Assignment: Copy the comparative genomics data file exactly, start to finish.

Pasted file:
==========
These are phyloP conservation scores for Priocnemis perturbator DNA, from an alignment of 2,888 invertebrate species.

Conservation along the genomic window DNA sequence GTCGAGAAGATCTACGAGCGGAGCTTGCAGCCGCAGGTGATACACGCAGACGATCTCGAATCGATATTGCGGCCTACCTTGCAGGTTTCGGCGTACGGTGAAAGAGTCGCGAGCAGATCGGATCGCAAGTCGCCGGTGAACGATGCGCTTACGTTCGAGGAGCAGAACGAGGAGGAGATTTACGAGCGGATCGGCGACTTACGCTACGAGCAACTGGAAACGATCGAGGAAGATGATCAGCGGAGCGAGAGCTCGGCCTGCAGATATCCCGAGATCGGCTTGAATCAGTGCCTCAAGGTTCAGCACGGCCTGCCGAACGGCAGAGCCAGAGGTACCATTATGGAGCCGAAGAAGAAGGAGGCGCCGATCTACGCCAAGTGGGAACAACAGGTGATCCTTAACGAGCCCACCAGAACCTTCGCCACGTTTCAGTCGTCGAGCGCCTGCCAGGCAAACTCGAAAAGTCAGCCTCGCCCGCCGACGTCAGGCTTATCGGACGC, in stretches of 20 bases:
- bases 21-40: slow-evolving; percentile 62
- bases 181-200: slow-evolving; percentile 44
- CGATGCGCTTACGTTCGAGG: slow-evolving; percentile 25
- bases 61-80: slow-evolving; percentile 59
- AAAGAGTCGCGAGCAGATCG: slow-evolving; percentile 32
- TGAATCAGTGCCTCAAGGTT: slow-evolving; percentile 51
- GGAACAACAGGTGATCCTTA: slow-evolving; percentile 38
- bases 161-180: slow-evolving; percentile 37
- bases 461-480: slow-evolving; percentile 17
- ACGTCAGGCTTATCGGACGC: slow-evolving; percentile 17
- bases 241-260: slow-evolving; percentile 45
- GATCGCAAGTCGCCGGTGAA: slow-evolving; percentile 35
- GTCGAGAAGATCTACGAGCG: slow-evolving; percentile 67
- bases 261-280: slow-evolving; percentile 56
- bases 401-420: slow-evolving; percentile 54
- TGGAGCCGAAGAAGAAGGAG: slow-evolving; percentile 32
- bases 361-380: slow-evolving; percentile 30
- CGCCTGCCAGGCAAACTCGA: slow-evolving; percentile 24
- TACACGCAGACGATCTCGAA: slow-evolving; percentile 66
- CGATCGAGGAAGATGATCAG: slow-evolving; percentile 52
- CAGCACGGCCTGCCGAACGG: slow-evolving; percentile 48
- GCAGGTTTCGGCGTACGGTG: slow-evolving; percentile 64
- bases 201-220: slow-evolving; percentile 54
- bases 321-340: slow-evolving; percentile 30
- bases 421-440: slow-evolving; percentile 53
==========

These are phyloP conservation scores for Priocnemis perturbator DNA, from an alignment of 2,888 invertebrate species.

Conservation along the genomic window DNA sequence GTCGAGAAGATCTACGAGCGGAGCTTGCAGCCGCAGGTGATACACGCAGACGATCTCGAATCGATATTGCGGCCTACCTTGCAGGTTTCGGCGTACGGTGAAAGAGTCGCGAGCAGATCGGATCGCAAGTCGCCGGTGAACGATGCGCTTACGTTCGAGGAGCAGAACGAGGAGGAGATTTACGAGCGGATCGGCGACTTACGCTACGAGCAACTGGAAACGATCGAGGAAGATGATCAGCGGAGCGAGAGCTCGGCCTGCAGATATCCCGAGATCGGCTTGAATCAGTGCCTCAAGGTTCAGCACGGCCTGCCGAACGGCAGAGCCAGAGGTACCATTATGGAGCCGAAGAAGAAGGAGGCGCCGATCTACGCCAAGTGGGAACAACAGGTGATCCTTAACGAGCCCACCAGAACCTTCGCCACGTTTCAGTCGTCGAGCGCCTGCCAGGCAAACTCGAAAAGTCAGCCTCGCCCGCCGACGTCAGGCTTATCGGACGC, in stretches of 20 bases:
- bases 21-40: slow-evolving; percentile 62
- bases 181-200: slow-evolving; percentile 44
- CGATGCGCTTACGTTCGAGG: slow-evolving; percentile 25
- bases 61-80: slow-evolving; percentile 59
- AAAGAGTCGCGAGCAGATCG: slow-evolving; percentile 32
- TGAATCAGTGCCTCAAGGTT: slow-evolving; percentile 51
- GGAACAACAGGTGATCCTTA: slow-evolving; percentile 38
- bases 161-180: slow-evolving; percentile 37
- bases 461-480: slow-evolving; percentile 17
- ACGTCAGGCTTATCGGACGC: slow-evolving; percentile 17
- bases 241-260: slow-evolving; percentile 45
- GATCGCAAGTCGCCGGTGAA: slow-evolving; percentile 35
- GTCGAGAAGATCTACGAGCG: slow-evolving; percentile 67
- bases 261-280: slow-evolving; percentile 56
- bases 401-420: slow-evolving; percentile 54
- TGGAGCCGAAGAAGAAGGAG: slow-evolving; percentile 32
- bases 361-380: slow-evolving; percentile 30
- CGCCTGCCAGGCAAACTCGA: slow-evolving; percentile 24
- TACACGCAGACGATCTCGAA: slow-evolving; percentile 66
- CGATCGAGGAAGATGATCAG: slow-evolving; percentile 52
- CAGCACGGCCTGCCGAACGG: slow-evolving; percentile 48
- GCAGGTTTCGGCGTACGGTG: slow-evolving; percentile 64
- bases 201-220: slow-evolving; percentile 54
- bases 321-340: slow-evolving; percentile 30
- bases 421-440: slow-evolving; percentile 53